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Day of the Dead Festivities Begin in Indigenous Communities

By: Staff | Real Acapulco News - 30 October, 2010

(Acapulco, JG 30 October) In the mountains above Acapulco, the celebration of the Day of the Dead has already begun. Three native groups – the Na Savi, the Me’phaa and the Nahuas – have attended their respective “Meeting with Souls of Those Who Have Died.”

In Tlaquilzinapa the Nahuas started out at El Calvario, a representation of the crucifixion scene, where a rosary was said and songs sung by families of the departed. “Day of the Dead traditions are very ancient,” said Ofelio Aguilar, chanter and spiritual leader of the small village, “so at midnight on October 27 we meet in the church [after praying at El Calvario] to receive them. But the chanting actually starts on the 24th with praise songs that speak of the dead.” Most of the people congregating in church on the 27th are the women, who come with baskets under their arms, containing offerings of bread, jícama, tamales, mandarins and oranges, squash, and corn. An essential part of receiving the dead is the candle, the flowers and the copal (a local aromatic resin) or incense. The candle is to “light the way of family members who have gone before us.” At 1:00 am sharp, there is a candlelight procession back to El Calvario, where the faithful chant and pray along the way. At the destination, an altar is placed for the cross, and a rosary is said to welcome the faithful departed. For two hours the vigil continues. The melting candle wax, in Nahua tradition, is said to be like the “tears of joy or sadness that flow, either to be remembered or forgotten.” At three in the morning the procession returns to the town, “with the faithful departed” in attendance, some to their homes, others to the church again.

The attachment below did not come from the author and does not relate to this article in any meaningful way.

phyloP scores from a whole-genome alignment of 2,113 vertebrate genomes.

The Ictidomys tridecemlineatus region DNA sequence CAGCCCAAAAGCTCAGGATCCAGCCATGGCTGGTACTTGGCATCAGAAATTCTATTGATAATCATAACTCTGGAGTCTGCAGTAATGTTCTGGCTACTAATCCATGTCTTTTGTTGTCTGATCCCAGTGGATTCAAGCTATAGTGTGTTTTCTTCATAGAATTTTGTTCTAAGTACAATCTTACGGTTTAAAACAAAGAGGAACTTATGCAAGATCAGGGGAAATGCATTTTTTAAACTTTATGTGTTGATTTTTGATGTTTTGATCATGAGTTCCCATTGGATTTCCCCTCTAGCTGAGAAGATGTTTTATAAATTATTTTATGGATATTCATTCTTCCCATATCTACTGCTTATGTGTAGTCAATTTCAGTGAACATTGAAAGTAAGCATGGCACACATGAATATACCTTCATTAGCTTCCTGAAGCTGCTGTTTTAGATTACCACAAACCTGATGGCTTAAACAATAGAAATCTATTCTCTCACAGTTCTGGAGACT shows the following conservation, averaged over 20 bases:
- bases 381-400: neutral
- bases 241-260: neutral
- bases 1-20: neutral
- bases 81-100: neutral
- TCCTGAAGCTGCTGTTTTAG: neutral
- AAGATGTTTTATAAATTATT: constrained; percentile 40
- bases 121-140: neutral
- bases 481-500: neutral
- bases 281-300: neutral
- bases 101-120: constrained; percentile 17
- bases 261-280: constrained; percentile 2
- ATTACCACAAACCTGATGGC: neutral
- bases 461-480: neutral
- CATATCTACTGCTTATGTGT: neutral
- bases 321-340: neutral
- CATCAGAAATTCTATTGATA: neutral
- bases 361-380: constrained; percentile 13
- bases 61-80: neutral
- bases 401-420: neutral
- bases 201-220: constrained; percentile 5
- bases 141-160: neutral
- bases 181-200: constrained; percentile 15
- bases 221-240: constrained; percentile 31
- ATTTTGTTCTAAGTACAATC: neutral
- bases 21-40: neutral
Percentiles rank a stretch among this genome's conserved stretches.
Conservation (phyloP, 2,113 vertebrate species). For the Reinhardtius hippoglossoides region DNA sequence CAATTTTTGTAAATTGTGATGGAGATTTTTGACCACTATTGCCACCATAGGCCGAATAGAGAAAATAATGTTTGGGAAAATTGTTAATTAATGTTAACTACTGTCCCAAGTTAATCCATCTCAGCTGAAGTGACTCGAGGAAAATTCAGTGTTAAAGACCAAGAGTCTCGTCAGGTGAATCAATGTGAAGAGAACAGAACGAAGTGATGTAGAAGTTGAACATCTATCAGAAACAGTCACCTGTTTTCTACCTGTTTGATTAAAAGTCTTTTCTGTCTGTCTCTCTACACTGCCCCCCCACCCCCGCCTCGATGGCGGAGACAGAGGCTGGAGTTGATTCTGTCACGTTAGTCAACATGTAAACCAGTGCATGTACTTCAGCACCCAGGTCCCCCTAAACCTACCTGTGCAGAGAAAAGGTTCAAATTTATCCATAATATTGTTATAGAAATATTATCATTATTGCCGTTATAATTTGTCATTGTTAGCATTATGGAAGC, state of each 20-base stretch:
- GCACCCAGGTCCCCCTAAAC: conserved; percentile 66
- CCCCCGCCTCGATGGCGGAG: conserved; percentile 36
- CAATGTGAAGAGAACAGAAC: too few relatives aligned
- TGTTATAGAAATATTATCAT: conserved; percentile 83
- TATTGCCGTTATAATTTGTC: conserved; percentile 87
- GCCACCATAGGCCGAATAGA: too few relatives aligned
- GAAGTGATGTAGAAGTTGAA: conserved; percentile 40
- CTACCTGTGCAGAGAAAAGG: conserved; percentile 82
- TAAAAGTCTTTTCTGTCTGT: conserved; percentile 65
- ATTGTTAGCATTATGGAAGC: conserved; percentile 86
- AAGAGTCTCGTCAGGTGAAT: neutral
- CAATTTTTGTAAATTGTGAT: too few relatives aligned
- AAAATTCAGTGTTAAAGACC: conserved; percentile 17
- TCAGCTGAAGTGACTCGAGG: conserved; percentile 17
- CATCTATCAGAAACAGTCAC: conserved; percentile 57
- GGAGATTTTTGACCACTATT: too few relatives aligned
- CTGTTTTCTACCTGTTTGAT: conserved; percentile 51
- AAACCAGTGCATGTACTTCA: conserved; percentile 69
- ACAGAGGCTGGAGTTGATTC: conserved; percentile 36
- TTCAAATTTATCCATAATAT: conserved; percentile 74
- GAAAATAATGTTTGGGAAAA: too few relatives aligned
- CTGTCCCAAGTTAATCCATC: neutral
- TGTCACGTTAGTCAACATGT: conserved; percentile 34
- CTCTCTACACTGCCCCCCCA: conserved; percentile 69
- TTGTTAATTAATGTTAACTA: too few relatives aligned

In earlier times, the young boys would then go through the community gardens and steal squash, jícamas and corn to offer them at the church. The leader gave them a pot in which to cook the stolen fruits and vegetables, and gave the sugar, while the boys looked for contributions of honey from those who kept hives. Then everyone present got to taste the mixture. Leader Aguilar lamented that nowadays, that tradition has been lost.

October 31 is the vigil, when first we remember the children who died. Then November 1 is for the adults who died. We raise their altars with beds of banana plant leaves, their candle, their sprays of flowers, bread and tamales. We offer prayers for them at night and in the morning. Said Ofelio Aguilar, “I have 26 departed ones to care for, and for each one I try to put out their candle, a piece of bread or two, their fruits, tortillas and huaje salsa, but a lot depends on how much money I have.”

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